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Dental school ranks high in diversity

Tufts School of Dental Medicine is ranked seventh among the nation's 54 dental schools in the number of African-American students enrolled during the 2001-02 academic year, according to the American Dental Education Association (ADEA). The school also enrolled the fifth highest number of Hispanic students during the same year.

In fact, the ADEA says, Tufts was one of only three dental schools in the country to rank in the top 10 for the number of African-American and Hispanic dental students enrolled. The other two were NYU and Temple. During 2001-02, Tufts had 25 African-American and 40 Hispanic students enrolled in its pre-doctoral program.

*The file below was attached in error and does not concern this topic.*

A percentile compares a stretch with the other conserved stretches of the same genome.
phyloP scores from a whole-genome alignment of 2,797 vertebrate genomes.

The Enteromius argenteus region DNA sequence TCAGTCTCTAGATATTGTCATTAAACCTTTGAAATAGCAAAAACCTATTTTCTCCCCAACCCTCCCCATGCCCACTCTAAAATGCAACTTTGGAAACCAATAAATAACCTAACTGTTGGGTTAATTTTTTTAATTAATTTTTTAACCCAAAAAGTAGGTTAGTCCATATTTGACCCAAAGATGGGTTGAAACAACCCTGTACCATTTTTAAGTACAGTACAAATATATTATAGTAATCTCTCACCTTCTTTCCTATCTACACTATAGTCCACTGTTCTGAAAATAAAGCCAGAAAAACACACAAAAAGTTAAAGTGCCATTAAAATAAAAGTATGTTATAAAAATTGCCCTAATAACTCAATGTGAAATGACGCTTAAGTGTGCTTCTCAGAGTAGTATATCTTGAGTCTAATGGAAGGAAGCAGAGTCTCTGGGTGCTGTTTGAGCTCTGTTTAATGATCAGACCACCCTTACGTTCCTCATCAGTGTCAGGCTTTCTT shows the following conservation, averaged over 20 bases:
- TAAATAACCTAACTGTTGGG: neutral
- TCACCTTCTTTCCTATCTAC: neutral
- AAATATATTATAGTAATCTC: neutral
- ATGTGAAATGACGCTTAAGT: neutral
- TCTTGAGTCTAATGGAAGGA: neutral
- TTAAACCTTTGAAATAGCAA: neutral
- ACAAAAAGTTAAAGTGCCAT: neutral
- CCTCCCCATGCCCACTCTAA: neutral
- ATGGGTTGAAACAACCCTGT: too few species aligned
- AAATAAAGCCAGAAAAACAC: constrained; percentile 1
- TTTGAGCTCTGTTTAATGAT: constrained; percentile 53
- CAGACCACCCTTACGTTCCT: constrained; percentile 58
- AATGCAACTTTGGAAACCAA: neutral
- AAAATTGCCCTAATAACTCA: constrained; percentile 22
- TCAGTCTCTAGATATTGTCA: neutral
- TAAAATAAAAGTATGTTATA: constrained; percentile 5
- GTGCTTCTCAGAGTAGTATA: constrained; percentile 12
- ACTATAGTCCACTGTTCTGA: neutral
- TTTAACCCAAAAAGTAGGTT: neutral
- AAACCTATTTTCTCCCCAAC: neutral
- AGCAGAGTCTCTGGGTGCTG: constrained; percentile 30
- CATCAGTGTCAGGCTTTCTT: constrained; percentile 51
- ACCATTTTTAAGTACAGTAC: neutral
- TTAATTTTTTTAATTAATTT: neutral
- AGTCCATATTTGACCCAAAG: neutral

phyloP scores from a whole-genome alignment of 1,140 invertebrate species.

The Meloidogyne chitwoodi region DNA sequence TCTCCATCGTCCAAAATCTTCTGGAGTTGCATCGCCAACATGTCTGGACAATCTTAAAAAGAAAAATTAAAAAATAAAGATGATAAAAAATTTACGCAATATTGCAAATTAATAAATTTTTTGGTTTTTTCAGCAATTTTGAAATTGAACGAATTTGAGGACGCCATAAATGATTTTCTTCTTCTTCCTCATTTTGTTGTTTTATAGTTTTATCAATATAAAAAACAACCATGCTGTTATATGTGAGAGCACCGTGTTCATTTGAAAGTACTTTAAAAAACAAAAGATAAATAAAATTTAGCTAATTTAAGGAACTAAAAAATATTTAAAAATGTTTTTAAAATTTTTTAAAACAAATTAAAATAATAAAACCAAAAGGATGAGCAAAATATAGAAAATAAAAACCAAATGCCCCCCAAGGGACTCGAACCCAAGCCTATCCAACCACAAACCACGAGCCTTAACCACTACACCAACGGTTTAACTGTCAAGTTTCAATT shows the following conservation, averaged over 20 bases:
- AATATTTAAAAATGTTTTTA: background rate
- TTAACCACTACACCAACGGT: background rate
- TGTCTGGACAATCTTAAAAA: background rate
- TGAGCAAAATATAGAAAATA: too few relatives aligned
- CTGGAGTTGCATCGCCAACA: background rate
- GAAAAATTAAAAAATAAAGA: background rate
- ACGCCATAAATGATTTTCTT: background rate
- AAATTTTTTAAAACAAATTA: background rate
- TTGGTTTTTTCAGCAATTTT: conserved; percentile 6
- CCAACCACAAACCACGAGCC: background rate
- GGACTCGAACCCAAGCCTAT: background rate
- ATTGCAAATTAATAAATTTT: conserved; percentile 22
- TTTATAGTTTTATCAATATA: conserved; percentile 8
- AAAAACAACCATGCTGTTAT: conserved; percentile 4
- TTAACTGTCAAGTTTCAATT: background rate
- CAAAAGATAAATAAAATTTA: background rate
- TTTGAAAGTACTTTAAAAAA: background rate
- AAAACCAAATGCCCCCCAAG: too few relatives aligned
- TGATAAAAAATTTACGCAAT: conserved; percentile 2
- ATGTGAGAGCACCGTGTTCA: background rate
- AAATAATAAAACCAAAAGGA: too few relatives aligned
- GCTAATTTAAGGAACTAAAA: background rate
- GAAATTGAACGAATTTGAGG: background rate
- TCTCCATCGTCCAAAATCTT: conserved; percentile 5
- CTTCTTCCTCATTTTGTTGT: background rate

"This broad-based diversity speaks positively to our efforts to increase the diversity of the student body and the enrollment of traditionally under-represented minority students at Tufts," said Mark Gonthier, the dental school's associate dean for admissions and student affairs. "These efforts come at a time when the rapid growth of the nation's minority population makes it increasingly difficult to render culturally informed and sensitive patient care."

Gonthier, dental Dean Lonnie H. Norris, faculty member Dr. Margaret Howard and Charley Cheney, D04, recently returned from an ADEA meeting in New York that focused on student and faculty diversity in dental education.

"Of increasing alarm to dental education leaders is the fact that fewer African-American and Hispanic students are enrolled in the nation's 54 dental schools today than there were from 1984 to 1995," Gonthier said. "Tufts School of Dental Medicine remains one of the few exceptions to this unsettling trend."